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Course No:  350:698
Index: 18033
Distribution Requirement:  B
Thursday - 1:10 p.m.
MU 207

Seminar:  Theory and the Mind-Body Problem

Colin Jager

Within the past decade, various critical voices have been developing a set of critical paradigms that move beyond overt appeals to reason and cognition. Surface reading and other forms of post-critical interpretation seek to bypass familiar definitions of “critique” and symptomatic reading. New materialism likewise aims to supplement or surpass traditional Marxist methods of analysis. Affect theory calls attention to the communal and pre-rational nature of feelings. Finally, ecocriticism, posthumanism, and entanglement theories variously remind us that the human being cannot be extracted, conceptually or politically, from the environment(s) with which it interacts. At stake in all of these current critical interventions is one of the thorniest of problems in the western tradition: the mind-body problem. How do mind and body interact, and what is the relationship between them? Can the mind be reduced to the brain? If so, how do a few pounds of grey matter produce the rich world of phenomenal experience? This course aims, then, to explore some of the newest developments in the theoretical humanities in the context of this longer conceptual history. After initial readings in the philosophical tradition from Descartes, Spinoza, Hume, Reid, and Kant, we will turn to four 20th-century criticisms of mind-body dualism: phenomenology (Maurice Merleau-Ponty), embodied cognition (J.J. Gibson and others), philosophy of language (C.S. Peirce), and strands of feminist thought (Val Plumwood, Carolyn Merchant, Donna Haraway). Next we will consider some of the philosophical issues surrounding questions of consciousness and realism (Galen Strawson, David Chalmers, Charles Taylor, Hubert Dreyfus), before turning our attention, finally, to some more recent endeavors in the theoretical humanities: new realism and speculative realism, vitalism and entanglement, new materialism, affect theory, and eco-criticism. Readings for this final section may include work by Graham Harman, Jane Bennett, Tim Ingold, Karen Barad, Stacy Alaimo, Timothy Morton, Steven Shaviro, Rosi Braidotti, Bruno Latour, Eduardo Kohn, and Phillipe Descola. The idea is not to propose that each of these writers are saying the same thing—they clearly aren’t—but rather to demonstrate that each is working with and against a set of background conditions deeply embedded in our intellectual habits, and that getting clear on the conceptual issues can help to clarify the political stakes of these various projects.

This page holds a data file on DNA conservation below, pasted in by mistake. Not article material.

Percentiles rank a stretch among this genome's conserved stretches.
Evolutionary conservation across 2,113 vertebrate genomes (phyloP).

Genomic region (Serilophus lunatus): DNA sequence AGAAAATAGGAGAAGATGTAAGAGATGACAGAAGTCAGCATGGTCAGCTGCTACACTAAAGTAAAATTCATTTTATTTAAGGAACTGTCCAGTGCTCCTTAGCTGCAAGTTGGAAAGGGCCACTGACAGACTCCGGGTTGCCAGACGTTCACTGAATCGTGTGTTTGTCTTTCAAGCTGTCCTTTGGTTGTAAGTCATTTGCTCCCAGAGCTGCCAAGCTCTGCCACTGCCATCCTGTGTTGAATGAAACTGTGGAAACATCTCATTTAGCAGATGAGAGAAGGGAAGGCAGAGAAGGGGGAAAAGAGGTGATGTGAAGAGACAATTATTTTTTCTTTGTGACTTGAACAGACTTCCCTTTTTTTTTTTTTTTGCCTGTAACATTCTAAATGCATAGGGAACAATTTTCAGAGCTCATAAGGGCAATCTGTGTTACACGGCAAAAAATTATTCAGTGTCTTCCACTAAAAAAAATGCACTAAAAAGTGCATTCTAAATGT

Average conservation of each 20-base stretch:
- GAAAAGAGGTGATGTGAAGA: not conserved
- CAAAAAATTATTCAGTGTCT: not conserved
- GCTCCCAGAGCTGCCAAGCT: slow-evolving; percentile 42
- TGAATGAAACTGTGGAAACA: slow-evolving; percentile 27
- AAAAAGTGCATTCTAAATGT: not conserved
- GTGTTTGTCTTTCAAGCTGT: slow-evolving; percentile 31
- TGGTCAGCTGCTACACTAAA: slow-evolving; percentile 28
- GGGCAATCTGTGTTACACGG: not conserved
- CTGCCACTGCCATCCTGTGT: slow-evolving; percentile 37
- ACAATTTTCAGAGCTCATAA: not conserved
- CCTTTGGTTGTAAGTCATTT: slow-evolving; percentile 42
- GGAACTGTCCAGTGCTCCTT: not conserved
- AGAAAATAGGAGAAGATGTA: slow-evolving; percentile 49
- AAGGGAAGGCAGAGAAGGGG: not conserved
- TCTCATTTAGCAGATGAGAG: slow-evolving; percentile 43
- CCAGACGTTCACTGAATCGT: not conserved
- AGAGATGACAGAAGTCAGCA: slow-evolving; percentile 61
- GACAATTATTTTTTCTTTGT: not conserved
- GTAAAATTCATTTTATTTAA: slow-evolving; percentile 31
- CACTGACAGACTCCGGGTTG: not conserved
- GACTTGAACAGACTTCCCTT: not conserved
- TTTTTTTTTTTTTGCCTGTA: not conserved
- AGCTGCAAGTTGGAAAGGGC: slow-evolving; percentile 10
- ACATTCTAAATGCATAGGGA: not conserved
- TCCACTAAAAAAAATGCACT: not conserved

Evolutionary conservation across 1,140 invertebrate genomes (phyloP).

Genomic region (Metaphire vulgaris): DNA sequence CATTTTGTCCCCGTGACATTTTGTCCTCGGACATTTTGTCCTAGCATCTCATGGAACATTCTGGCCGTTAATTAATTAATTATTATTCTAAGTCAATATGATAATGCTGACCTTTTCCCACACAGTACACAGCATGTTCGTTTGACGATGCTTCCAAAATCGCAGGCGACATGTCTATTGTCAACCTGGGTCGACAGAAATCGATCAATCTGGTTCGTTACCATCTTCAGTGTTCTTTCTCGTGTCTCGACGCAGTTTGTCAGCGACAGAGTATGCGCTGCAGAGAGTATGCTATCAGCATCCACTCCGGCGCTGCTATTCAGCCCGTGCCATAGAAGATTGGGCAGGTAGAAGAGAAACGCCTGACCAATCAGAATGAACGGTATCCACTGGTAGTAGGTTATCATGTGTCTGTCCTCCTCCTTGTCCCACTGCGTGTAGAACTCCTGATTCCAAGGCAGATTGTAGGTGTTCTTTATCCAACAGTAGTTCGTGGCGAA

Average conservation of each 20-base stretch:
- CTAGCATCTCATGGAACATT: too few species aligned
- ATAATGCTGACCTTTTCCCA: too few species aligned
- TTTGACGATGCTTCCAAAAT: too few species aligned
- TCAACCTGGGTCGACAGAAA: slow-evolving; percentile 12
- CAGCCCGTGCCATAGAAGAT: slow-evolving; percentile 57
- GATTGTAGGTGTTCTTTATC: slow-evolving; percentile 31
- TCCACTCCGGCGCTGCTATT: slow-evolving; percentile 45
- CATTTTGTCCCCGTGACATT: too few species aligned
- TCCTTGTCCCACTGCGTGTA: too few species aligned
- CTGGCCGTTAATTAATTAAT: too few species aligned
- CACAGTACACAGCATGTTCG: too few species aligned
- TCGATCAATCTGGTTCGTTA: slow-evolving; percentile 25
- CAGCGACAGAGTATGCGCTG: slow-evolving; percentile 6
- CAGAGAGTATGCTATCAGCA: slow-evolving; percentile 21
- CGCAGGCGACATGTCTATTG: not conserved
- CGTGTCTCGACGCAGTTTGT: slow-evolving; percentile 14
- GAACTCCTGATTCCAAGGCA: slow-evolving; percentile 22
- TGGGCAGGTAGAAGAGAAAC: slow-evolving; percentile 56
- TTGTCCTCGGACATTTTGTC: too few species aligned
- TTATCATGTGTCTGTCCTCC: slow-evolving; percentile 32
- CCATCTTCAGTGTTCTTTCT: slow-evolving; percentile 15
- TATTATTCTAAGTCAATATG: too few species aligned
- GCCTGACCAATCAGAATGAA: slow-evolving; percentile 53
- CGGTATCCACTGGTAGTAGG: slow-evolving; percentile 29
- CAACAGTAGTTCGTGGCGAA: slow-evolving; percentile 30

Requirements: seminar-length paper, class presentation, and annotated bibliography.

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